Pocket Frogs [Free], Tiny Tower [Free], Pocket Planes [Free]… Nimblebit’s gotten pretty good at keeping us enraptured on our devices with cute graphics and pixelated timers. With Nimble Quest [Free], the team takes a turn towards improving upon and deepening a classic arcade experience. Less of a time-management title and more of an action-oriented experience Nimble Quest is an excellent title that continues the trend of high quality games coming out of Nimblebit.

The best way to describe Nimble Quest is like a game of Snake, except way better (to paraphrase the title of our TA Plays). Similar to what Call of Snakes [$0.99] did last year, Nimble Quest takes the simplicity of Snake's mechanics and adds layers of variety to turn it into something more. The game centers around guiding a group of heroes around a bordered plane with simple swiping controls turning your heroes left or right. Movement and attacks are both on auto-pilot and the goal is to dispatch enemies that randomly appear in the environment. Take out a certain number of baddies, and you move on to the next level.

Players initially choose one hero and 'recruit' others while playing, with each new hero following the others in a line. As more heroes are recruited, the gameplay shifts from simply taking out enemies to also planning ahead to direct the movements of your heroic conga line. Each hero in your line auto-attacks when in range, boosting your party’s damage with more characters you have in your party. Heroes are defeated if an enemy comes into contact with them and the game ends if your lead hero is dispatched. Initially, players have a limited number of heroes to play with but more are unlocked the further you progress.

I’m a huge fan of Nimble Quest’s gameplay and I think Nimblebit has done an excellent job balancing the game between free-to-play mechanics and just good ol’ fun. The game’s dual-currency system offers enough rewards during normal play while the premium currency is used solely for temporary power-ups and guild battle entries. Sure, the system rewards folks that shell out for premium currency with a greater chance of getting further in a run, but it’s not guaranteed and nowhere near as blatant as other ‘pay-to-win’ schemes that I’ve seen.

While the crux of Nimble Quest is simple, its diverse cast of characters, RPG-esque leveling system, and social guild elements provide the game with depth and replayability. Heroes in Nimble Quest are more than just simple changes in sprite artwork: each has its own different stats which include armor, attack damage and attack speeds. Even the methods of attack vary, with heroes divided generally into ranged and close-quarter styles with each having nuanced styles within their discipline (such as long-ranged vs AoE or wide-arced vs straight charging attacks). All this leads to a lot of choice for players in finding the characters that suit their play style the best.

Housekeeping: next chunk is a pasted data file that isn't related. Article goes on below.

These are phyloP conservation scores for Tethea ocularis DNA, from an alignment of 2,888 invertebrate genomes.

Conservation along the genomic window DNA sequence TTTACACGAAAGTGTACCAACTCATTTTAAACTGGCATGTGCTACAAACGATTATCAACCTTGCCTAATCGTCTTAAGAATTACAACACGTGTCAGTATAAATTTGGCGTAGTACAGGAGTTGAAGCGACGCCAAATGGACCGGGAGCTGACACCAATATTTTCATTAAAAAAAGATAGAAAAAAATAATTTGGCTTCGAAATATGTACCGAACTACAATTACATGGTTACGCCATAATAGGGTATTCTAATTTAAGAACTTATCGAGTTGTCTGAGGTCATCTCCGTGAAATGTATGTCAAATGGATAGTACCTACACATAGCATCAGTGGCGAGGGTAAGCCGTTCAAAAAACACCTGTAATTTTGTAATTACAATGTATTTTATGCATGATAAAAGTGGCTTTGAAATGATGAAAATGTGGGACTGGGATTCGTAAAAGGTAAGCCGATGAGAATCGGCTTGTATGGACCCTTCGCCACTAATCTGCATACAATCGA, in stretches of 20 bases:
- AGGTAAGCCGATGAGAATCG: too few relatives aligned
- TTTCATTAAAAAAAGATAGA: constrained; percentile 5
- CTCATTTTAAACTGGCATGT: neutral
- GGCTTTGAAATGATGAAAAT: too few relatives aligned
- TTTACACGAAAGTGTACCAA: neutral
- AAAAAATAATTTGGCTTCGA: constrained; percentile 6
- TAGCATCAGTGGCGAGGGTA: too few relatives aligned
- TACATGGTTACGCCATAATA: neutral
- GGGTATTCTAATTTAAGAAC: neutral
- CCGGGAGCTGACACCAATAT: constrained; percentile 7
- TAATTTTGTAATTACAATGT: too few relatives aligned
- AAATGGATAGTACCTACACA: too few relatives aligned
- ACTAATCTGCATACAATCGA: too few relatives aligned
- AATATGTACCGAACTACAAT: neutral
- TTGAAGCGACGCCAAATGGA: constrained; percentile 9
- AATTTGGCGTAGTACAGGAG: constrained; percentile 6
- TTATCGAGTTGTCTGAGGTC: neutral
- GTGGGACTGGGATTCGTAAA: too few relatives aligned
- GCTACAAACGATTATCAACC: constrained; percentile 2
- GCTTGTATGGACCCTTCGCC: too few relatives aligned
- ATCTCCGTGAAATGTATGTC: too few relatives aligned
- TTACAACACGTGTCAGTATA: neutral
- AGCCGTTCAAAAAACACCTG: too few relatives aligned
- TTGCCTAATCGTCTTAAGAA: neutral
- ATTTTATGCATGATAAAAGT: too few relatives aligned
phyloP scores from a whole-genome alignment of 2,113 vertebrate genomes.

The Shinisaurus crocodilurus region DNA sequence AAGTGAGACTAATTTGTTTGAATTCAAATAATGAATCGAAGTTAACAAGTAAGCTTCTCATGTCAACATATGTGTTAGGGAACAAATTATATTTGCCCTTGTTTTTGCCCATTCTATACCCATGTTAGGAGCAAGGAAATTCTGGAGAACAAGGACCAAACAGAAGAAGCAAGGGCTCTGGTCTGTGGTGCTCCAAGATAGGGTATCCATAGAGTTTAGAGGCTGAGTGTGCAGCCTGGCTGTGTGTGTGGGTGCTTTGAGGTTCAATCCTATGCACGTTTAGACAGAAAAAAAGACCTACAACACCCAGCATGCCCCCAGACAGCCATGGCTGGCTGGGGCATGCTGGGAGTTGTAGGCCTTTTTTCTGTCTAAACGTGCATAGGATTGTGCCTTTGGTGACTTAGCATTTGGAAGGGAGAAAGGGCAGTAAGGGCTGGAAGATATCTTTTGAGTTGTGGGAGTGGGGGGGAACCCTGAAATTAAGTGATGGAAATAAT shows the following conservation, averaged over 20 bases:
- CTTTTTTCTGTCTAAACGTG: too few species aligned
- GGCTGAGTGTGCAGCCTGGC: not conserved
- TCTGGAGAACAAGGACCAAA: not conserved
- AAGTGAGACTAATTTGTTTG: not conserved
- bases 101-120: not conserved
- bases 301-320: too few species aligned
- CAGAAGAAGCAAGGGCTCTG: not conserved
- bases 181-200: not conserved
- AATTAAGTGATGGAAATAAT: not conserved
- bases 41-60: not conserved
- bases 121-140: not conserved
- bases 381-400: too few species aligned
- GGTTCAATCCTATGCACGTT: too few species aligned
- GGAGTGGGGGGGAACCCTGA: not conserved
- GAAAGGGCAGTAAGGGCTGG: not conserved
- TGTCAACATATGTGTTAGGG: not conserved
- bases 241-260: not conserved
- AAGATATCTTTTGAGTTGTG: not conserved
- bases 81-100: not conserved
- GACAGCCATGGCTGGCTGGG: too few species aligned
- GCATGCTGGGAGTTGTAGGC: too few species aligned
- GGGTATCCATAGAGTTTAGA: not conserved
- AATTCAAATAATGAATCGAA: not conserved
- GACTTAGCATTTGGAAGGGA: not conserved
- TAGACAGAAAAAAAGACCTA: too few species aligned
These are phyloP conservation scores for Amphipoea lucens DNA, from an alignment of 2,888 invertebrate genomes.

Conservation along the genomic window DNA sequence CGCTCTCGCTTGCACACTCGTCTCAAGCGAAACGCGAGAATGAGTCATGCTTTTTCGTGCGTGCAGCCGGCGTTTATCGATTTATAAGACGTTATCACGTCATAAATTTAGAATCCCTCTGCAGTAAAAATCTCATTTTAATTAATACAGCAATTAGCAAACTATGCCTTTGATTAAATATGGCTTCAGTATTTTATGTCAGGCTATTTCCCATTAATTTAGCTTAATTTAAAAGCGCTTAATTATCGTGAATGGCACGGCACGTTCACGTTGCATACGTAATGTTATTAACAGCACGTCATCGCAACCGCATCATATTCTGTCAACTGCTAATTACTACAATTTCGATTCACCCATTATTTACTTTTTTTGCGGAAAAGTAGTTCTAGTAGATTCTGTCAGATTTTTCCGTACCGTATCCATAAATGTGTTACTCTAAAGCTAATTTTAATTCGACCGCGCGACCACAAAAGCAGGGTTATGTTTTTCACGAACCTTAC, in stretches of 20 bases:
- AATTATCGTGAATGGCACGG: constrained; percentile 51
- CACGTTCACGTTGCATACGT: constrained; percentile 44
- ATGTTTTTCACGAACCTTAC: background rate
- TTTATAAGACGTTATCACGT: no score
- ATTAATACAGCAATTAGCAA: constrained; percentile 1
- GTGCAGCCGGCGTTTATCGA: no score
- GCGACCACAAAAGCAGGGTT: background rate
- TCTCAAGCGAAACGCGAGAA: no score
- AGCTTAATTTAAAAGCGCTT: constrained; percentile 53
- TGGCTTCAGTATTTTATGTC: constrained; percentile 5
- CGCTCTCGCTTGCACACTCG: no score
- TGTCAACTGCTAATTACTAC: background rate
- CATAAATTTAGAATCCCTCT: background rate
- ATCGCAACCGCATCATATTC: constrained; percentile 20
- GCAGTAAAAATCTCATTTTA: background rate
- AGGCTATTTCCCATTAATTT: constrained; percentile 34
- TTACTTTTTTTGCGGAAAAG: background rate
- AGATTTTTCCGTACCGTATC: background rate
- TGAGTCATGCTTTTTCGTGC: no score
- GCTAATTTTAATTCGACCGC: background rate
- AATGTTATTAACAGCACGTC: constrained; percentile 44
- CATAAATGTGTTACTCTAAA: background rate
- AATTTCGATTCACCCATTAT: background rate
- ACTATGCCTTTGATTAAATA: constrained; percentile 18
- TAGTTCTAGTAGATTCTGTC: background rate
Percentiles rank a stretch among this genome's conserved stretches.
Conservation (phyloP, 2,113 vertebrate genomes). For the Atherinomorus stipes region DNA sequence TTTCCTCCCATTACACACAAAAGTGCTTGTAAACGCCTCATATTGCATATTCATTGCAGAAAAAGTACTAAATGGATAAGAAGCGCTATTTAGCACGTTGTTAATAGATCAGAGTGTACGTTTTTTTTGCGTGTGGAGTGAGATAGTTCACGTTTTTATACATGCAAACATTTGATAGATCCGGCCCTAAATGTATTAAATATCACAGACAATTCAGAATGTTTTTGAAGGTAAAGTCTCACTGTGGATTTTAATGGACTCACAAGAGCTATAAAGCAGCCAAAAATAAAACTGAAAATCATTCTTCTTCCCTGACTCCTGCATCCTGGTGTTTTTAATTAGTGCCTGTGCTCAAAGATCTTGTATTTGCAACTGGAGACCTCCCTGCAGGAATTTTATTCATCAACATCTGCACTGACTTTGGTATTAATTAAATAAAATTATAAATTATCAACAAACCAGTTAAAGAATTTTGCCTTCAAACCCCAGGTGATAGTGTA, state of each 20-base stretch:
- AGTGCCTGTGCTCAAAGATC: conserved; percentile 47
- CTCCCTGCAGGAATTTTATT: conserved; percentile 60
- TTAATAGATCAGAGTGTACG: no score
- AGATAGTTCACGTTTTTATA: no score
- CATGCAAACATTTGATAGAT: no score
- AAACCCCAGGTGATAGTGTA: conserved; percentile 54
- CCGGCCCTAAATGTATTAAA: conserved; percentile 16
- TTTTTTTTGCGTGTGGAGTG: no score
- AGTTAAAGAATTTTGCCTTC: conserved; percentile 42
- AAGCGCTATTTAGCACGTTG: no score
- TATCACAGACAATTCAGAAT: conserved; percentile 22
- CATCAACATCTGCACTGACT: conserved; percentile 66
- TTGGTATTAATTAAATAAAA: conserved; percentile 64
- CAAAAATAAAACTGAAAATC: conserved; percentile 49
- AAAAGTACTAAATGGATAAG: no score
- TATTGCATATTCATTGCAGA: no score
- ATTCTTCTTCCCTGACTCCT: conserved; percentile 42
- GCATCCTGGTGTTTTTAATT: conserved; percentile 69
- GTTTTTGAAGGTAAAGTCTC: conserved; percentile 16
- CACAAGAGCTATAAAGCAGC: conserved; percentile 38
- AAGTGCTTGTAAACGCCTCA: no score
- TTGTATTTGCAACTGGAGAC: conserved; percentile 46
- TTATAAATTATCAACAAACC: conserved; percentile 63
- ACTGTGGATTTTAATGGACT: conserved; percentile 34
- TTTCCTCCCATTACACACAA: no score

The game’s leveling system, meanwhile, encourages players to go beyond character preferences and give each hero a try. Taking out enemies rewards experience for your lead character which is tracked across all runs and counts toward permanent level-ups (and corresponding stat increases). Just as each hero has different stats, the level bonuses are also unique. Most importantly, stat bonuses apply regardless if the hero is your lead, encouraging you to upgrade all characters as each level-up is a boon to your overall party strength.

Nimble Quest’s guild system is reminiscent of the system put in place for Pocket Planes but has been fleshed out with more interactivity and meaning. Every couple of days, the game doles out a guild challenge which pits you against a specific group of enemies (and sometimes even specifies for the character you use as well). Just as with normal runs, the goal is to build your party and take out as many enemies before dying but this time you’re playing for more than just experience or high score prowess.